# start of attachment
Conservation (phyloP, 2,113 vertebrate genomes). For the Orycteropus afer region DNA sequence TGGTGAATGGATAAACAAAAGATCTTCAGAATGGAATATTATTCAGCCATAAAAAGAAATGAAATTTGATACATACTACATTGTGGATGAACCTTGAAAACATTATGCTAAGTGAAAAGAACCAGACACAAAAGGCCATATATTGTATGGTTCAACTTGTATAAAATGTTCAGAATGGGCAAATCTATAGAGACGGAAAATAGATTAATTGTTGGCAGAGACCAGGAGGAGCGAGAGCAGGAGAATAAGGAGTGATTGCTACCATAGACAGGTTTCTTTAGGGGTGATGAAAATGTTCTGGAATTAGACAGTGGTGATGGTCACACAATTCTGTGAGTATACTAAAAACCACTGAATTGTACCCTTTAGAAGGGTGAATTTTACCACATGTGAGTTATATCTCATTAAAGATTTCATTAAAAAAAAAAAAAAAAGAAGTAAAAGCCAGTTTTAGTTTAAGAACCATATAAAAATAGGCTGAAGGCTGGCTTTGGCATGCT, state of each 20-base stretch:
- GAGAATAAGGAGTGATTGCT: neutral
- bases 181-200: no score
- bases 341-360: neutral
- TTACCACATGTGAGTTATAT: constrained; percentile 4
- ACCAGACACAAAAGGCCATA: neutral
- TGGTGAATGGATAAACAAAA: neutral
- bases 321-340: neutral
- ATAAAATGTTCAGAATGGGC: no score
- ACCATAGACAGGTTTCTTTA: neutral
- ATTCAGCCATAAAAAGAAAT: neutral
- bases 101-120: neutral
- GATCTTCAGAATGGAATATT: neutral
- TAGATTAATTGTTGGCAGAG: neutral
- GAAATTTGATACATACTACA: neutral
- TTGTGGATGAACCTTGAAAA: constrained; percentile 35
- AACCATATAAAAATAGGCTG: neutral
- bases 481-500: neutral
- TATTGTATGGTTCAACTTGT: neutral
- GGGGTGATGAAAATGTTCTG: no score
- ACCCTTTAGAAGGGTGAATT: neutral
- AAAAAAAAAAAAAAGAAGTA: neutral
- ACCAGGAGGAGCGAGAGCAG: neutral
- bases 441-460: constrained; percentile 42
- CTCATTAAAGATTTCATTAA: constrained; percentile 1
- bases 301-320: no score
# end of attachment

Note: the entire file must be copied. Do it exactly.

Conservation (phyloP, 2,113 vertebrate genomes). For the Orycteropus afer region DNA sequence TGGTGAATGGATAAACAAAAGATCTTCAGAATGGAATATTATTCAGCCATAAAAAGAAATGAAATTTGATACATACTACATTGTGGATGAACCTTGAAAACATTATGCTAAGTGAAAAGAACCAGACACAAAAGGCCATATATTGTATGGTTCAACTTGTATAAAATGTTCAGAATGGGCAAATCTATAGAGACGGAAAATAGATTAATTGTTGGCAGAGACCAGGAGGAGCGAGAGCAGGAGAATAAGGAGTGATTGCTACCATAGACAGGTTTCTTTAGGGGTGATGAAAATGTTCTGGAATTAGACAGTGGTGATGGTCACACAATTCTGTGAGTATACTAAAAACCACTGAATTGTACCCTTTAGAAGGGTGAATTTTACCACATGTGAGTTATATCTCATTAAAGATTTCATTAAAAAAAAAAAAAAAAGAAGTAAAAGCCAGTTTTAGTTTAAGAACCATATAAAAATAGGCTGAAGGCTGGCTTTGGCATGCT, state of each 20-base stretch:
- GAGAATAAGGAGTGATTGCT: neutral
- bases 181-200: no score
- bases 341-360: neutral
- TTACCACATGTGAGTTATAT: constrained; percentile 4
- ACCAGACACAAAAGGCCATA: neutral
- TGGTGAATGGATAAACAAAA: neutral
- bases 321-340: neutral
- ATAAAATGTTCAGAATGGGC: no score
- ACCATAGACAGGTTTCTTTA: neutral
- ATTCAGCCATAAAAAGAAAT: neutral
- bases 101-120: neutral
- GATCTTCAGAATGGAATATT: neutral
- TAGATTAATTGTTGGCAGAG: neutral
- GAAATTTGATACATACTACA: neutral
- TTGTGGATGAACCTTGAAAA: constrained; percentile 35
- AACCATATAAAAATAGGCTG: neutral
- bases 481-500: neutral
- TATTGTATGGTTCAACTTGT: neutral
- GGGGTGATGAAAATGTTCTG: no score
- ACCCTTTAGAAGGGTGAATT: neutral
- AAAAAAAAAAAAAAGAAGTA: neutral
- ACCAGGAGGAGCGAGAGCAG: neutral
- bases 441-460: constrained; percentile 42
- CTCATTAAAGATTTCATTAA: constrained; percentile 1
- bases 301-320: no score